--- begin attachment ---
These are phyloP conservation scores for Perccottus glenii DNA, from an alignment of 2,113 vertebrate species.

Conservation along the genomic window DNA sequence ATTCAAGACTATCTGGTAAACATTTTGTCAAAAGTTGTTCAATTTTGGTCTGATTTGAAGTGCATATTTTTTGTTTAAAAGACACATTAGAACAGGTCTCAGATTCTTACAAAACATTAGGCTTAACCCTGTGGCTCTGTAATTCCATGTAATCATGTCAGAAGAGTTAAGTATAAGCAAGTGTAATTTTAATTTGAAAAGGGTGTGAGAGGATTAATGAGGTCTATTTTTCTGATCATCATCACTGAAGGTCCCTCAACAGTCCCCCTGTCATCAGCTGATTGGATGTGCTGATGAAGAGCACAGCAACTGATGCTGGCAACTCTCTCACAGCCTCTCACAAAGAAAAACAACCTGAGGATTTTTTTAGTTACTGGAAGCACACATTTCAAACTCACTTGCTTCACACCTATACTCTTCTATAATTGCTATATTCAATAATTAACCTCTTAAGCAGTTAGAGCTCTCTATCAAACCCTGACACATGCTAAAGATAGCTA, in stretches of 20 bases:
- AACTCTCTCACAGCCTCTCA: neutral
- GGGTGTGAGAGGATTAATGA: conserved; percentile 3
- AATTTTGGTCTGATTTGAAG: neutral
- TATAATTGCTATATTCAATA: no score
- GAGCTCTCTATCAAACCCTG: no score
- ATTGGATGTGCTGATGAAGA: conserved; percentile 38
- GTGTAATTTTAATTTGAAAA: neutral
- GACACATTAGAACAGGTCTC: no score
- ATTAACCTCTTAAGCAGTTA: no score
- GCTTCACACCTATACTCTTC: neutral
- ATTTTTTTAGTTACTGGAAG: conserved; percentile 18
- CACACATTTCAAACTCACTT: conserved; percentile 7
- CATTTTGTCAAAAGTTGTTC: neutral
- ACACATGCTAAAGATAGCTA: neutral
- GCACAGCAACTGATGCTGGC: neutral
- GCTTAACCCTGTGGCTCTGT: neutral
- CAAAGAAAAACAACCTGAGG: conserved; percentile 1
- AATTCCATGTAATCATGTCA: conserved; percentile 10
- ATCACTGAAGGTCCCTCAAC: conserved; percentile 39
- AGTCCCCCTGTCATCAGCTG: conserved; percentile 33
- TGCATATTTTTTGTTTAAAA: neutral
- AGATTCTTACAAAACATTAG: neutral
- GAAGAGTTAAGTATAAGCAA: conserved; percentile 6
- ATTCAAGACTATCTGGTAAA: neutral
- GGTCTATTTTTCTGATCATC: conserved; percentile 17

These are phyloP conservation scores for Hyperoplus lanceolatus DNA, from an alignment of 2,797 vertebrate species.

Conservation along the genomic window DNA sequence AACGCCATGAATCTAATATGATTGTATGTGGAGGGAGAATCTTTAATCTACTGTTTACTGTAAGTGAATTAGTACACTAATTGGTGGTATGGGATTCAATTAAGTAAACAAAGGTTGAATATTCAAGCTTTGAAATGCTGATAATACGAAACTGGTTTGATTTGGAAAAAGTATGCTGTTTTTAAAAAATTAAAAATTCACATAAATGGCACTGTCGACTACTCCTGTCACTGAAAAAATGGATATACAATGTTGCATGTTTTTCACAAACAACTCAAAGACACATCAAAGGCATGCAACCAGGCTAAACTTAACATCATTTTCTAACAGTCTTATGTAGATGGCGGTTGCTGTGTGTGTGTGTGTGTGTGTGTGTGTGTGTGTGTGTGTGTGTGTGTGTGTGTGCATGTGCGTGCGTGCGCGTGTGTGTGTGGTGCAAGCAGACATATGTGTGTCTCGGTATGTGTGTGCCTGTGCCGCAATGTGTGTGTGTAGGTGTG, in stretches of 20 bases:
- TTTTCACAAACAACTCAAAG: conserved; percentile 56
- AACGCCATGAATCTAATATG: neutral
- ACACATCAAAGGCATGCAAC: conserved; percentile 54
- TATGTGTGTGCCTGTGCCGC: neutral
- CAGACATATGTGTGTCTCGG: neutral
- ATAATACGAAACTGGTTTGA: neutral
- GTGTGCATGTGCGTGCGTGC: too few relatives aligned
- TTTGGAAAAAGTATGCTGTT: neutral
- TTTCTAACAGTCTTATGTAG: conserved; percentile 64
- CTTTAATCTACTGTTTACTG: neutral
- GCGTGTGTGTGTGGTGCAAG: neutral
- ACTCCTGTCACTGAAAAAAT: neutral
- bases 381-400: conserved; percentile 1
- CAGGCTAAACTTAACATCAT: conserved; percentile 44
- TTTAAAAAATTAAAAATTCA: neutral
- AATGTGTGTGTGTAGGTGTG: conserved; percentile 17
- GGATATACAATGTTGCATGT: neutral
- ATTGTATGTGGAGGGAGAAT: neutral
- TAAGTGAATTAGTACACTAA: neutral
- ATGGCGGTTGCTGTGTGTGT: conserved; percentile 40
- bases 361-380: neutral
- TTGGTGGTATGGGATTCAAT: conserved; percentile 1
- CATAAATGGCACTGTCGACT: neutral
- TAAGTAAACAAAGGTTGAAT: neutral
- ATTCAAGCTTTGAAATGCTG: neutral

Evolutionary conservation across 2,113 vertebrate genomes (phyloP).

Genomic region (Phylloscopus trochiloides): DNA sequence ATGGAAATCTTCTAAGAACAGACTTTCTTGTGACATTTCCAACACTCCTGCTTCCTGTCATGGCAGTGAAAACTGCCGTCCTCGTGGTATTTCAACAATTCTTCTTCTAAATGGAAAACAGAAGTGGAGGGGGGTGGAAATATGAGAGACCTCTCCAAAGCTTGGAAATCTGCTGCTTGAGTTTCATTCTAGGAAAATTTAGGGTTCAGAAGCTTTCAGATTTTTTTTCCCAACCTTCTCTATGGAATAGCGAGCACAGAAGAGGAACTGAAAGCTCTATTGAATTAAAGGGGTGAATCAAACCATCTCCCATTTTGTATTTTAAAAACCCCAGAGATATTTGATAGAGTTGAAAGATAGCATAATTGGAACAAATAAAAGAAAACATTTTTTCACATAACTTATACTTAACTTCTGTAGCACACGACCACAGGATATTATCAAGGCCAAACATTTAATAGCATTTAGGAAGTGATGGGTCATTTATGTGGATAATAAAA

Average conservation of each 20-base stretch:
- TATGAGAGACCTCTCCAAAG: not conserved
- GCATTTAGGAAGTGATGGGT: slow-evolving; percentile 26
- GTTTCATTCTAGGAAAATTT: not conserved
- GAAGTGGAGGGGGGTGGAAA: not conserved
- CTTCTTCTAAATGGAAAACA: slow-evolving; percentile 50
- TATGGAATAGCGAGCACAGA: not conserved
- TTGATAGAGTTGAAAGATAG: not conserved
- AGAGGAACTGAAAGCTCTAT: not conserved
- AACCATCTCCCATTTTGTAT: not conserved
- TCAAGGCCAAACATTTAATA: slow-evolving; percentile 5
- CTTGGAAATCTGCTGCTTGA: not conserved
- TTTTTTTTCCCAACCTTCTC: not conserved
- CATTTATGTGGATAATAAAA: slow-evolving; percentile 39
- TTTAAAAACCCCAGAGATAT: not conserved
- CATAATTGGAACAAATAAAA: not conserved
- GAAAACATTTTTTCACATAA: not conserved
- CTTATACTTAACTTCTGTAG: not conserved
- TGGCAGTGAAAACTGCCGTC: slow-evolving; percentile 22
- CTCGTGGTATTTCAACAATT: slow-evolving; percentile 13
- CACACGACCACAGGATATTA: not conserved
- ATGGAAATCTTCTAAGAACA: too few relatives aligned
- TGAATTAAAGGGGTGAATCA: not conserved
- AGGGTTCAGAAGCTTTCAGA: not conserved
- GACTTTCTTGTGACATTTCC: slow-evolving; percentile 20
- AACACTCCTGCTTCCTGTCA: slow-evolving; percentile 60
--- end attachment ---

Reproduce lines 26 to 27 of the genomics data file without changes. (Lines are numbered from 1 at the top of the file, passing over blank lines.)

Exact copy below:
- ATTCAAGACTATCTGGTAAA: neutral
- GGTCTATTTTTCTGATCATC: conserved; percentile 17